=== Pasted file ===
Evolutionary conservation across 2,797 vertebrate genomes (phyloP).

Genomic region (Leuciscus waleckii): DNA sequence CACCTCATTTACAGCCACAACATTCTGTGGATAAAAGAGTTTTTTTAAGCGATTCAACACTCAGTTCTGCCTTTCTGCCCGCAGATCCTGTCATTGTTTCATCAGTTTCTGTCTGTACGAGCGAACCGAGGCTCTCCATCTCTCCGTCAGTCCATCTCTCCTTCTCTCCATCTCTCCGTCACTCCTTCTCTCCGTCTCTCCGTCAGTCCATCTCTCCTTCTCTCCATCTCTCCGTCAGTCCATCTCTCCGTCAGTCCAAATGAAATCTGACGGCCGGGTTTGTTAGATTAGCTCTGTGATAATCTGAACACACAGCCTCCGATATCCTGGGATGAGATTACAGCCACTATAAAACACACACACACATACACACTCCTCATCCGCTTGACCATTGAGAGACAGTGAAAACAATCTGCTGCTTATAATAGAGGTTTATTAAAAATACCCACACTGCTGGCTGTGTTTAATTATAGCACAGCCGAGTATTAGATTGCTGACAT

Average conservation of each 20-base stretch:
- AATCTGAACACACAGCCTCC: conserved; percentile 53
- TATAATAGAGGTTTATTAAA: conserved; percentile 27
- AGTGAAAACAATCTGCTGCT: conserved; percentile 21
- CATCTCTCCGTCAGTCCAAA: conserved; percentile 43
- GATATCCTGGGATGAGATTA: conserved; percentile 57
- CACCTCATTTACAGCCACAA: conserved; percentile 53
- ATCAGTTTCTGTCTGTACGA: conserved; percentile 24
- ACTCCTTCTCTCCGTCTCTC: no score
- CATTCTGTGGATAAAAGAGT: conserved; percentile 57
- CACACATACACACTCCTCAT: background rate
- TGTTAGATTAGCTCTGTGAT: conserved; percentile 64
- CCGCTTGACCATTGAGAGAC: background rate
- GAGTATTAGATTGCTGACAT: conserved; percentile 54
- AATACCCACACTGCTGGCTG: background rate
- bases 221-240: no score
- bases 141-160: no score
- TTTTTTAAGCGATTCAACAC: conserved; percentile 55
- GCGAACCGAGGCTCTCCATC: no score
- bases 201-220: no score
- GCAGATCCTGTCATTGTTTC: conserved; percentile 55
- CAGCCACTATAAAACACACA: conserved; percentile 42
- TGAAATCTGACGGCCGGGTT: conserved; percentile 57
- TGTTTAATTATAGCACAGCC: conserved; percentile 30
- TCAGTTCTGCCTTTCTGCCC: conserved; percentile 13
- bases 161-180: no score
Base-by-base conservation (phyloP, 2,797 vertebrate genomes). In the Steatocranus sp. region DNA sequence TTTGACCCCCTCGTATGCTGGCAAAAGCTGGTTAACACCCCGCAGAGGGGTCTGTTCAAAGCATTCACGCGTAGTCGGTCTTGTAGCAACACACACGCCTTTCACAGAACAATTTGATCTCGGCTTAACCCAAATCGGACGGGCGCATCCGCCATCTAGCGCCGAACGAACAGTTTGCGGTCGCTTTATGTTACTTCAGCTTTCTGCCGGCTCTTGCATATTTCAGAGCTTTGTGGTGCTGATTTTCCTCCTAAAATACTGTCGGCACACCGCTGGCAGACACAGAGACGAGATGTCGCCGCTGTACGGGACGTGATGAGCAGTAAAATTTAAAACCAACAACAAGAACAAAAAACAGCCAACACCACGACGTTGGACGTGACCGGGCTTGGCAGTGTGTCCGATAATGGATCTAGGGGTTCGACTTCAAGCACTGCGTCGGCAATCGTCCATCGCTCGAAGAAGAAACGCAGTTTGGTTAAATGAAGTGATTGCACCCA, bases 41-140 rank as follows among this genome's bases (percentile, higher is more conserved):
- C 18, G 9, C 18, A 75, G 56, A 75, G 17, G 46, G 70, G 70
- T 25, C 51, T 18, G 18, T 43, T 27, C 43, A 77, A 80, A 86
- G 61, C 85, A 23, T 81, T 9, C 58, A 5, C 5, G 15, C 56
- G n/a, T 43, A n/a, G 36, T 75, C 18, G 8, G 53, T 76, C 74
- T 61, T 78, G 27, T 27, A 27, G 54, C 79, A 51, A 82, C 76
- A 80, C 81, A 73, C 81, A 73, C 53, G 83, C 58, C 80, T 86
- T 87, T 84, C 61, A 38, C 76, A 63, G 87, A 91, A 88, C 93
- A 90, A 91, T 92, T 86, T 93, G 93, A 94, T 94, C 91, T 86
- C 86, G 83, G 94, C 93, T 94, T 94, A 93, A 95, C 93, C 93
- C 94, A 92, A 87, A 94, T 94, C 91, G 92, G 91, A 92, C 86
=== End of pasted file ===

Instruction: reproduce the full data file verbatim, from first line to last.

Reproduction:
Evolutionary conservation across 2,797 vertebrate genomes (phyloP).

Genomic region (Leuciscus waleckii): DNA sequence CACCTCATTTACAGCCACAACATTCTGTGGATAAAAGAGTTTTTTTAAGCGATTCAACACTCAGTTCTGCCTTTCTGCCCGCAGATCCTGTCATTGTTTCATCAGTTTCTGTCTGTACGAGCGAACCGAGGCTCTCCATCTCTCCGTCAGTCCATCTCTCCTTCTCTCCATCTCTCCGTCACTCCTTCTCTCCGTCTCTCCGTCAGTCCATCTCTCCTTCTCTCCATCTCTCCGTCAGTCCATCTCTCCGTCAGTCCAAATGAAATCTGACGGCCGGGTTTGTTAGATTAGCTCTGTGATAATCTGAACACACAGCCTCCGATATCCTGGGATGAGATTACAGCCACTATAAAACACACACACACATACACACTCCTCATCCGCTTGACCATTGAGAGACAGTGAAAACAATCTGCTGCTTATAATAGAGGTTTATTAAAAATACCCACACTGCTGGCTGTGTTTAATTATAGCACAGCCGAGTATTAGATTGCTGACAT

Average conservation of each 20-base stretch:
- AATCTGAACACACAGCCTCC: conserved; percentile 53
- TATAATAGAGGTTTATTAAA: conserved; percentile 27
- AGTGAAAACAATCTGCTGCT: conserved; percentile 21
- CATCTCTCCGTCAGTCCAAA: conserved; percentile 43
- GATATCCTGGGATGAGATTA: conserved; percentile 57
- CACCTCATTTACAGCCACAA: conserved; percentile 53
- ATCAGTTTCTGTCTGTACGA: conserved; percentile 24
- ACTCCTTCTCTCCGTCTCTC: no score
- CATTCTGTGGATAAAAGAGT: conserved; percentile 57
- CACACATACACACTCCTCAT: background rate
- TGTTAGATTAGCTCTGTGAT: conserved; percentile 64
- CCGCTTGACCATTGAGAGAC: background rate
- GAGTATTAGATTGCTGACAT: conserved; percentile 54
- AATACCCACACTGCTGGCTG: background rate
- bases 221-240: no score
- bases 141-160: no score
- TTTTTTAAGCGATTCAACAC: conserved; percentile 55
- GCGAACCGAGGCTCTCCATC: no score
- bases 201-220: no score
- GCAGATCCTGTCATTGTTTC: conserved; percentile 55
- CAGCCACTATAAAACACACA: conserved; percentile 42
- TGAAATCTGACGGCCGGGTT: conserved; percentile 57
- TGTTTAATTATAGCACAGCC: conserved; percentile 30
- TCAGTTCTGCCTTTCTGCCC: conserved; percentile 13
- bases 161-180: no score
Base-by-base conservation (phyloP, 2,797 vertebrate genomes). In the Steatocranus sp. region DNA sequence TTTGACCCCCTCGTATGCTGGCAAAAGCTGGTTAACACCCCGCAGAGGGGTCTGTTCAAAGCATTCACGCGTAGTCGGTCTTGTAGCAACACACACGCCTTTCACAGAACAATTTGATCTCGGCTTAACCCAAATCGGACGGGCGCATCCGCCATCTAGCGCCGAACGAACAGTTTGCGGTCGCTTTATGTTACTTCAGCTTTCTGCCGGCTCTTGCATATTTCAGAGCTTTGTGGTGCTGATTTTCCTCCTAAAATACTGTCGGCACACCGCTGGCAGACACAGAGACGAGATGTCGCCGCTGTACGGGACGTGATGAGCAGTAAAATTTAAAACCAACAACAAGAACAAAAAACAGCCAACACCACGACGTTGGACGTGACCGGGCTTGGCAGTGTGTCCGATAATGGATCTAGGGGTTCGACTTCAAGCACTGCGTCGGCAATCGTCCATCGCTCGAAGAAGAAACGCAGTTTGGTTAAATGAAGTGATTGCACCCA, bases 41-140 rank as follows among this genome's bases (percentile, higher is more conserved):
- C 18, G 9, C 18, A 75, G 56, A 75, G 17, G 46, G 70, G 70
- T 25, C 51, T 18, G 18, T 43, T 27, C 43, A 77, A 80, A 86
- G 61, C 85, A 23, T 81, T 9, C 58, A 5, C 5, G 15, C 56
- G n/a, T 43, A n/a, G 36, T 75, C 18, G 8, G 53, T 76, C 74
- T 61, T 78, G 27, T 27, A 27, G 54, C 79, A 51, A 82, C 76
- A 80, C 81, A 73, C 81, A 73, C 53, G 83, C 58, C 80, T 86
- T 87, T 84, C 61, A 38, C 76, A 63, G 87, A 91, A 88, C 93
- A 90, A 91, T 92, T 86, T 93, G 93, A 94, T 94, C 91, T 86
- C 86, G 83, G 94, C 93, T 94, T 94, A 93, A 95, C 93, C 93
- C 94, A 92, A 87, A 94, T 94, C 91, G 92, G 91, A 92, C 86